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College of Education


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Undergraduate Studies

Middle Level Education

Middle schoolers are caught between two worlds, and it's a slippery slope for middle school teachers to navigate. But your willingness to put the text books aside, jump to plan B and find spontaneous ways to motivate and nurture these young people will prove to be powerful assets in the classroom.

What does a career in middle level education look like?

Unlike elementary school teachers, middle school teachers often specialize in one or two content areas, and students will rotate into your classroom to learn that particular subject. As simple learning constructs become much more complicated, opportunities abound for middle school educators who may not want to be in the traditional classroom setting. For example, you may choose to become a tutor in your area of concentration, or you may use your expertise to lead children's educational programming for museums, camps or service organizations.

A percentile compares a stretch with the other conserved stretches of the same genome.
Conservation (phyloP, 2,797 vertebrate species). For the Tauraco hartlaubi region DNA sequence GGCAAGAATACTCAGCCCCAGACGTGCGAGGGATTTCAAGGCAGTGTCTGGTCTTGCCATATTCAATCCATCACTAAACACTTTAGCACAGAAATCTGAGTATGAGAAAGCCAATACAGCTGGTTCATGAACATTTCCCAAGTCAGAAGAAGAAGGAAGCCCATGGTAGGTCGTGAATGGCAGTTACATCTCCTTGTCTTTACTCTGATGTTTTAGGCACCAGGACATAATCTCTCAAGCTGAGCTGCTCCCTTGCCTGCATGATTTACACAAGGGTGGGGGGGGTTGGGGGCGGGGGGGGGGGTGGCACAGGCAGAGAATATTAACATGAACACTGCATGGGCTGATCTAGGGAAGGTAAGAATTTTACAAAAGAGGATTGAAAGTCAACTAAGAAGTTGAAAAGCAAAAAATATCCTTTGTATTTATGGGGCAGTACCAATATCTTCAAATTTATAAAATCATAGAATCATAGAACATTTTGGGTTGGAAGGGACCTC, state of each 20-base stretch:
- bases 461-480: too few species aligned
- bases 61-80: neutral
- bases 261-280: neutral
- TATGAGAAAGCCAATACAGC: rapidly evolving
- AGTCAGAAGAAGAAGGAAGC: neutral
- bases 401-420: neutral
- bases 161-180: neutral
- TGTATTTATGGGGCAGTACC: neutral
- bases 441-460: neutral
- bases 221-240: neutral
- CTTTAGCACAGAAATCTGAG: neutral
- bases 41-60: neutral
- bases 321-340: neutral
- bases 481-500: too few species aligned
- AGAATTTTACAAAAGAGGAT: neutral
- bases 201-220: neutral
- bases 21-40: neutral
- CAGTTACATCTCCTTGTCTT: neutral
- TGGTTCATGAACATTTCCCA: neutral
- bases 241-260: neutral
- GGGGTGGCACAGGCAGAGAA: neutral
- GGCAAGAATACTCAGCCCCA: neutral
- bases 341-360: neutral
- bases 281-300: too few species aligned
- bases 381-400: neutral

Program highlights

  • Students have access to the SCANA Science Classroom in the Wardlaw building, which provides in-depth, hands-on learning.
  • Our teacher preparation programs require our candidates to identify two areas of specialization, which creates stronger and more marketable instructors who think outside a single content boundary.
  • We are accredited by the Association for Middle Level Education, which includes interdisciplinary teaching and instruction.
  • Our program features reading and writing across the curriculum, and we have a curriculum integration course.

Your course work

As a middle level education student, the course work and field-based experiences will prepare you in two content areas of your choosing from English, mathematics, science and social studies. Your selection may help determine whether you graduate with a Bachelor of Arts, which focuses on literature or history, or the Bachelor of Science, which focuses more on math and science.

In addition to classes in your areas of specialization, other classes include awareness of and experiences in equity and diversity issues, classroom management skills, middle school principles and inclusion of students with mild disabilities. In the classroom, you can expect a variety of instruction practices, including whole-class discussions, hands-on engagement, inquiry-based learning small-group activities, micro lectures, working one-on-one with young adolescents and role playing. Please visit the middle level education academic bulletin pages for specific B.A. program and B.S. program class information.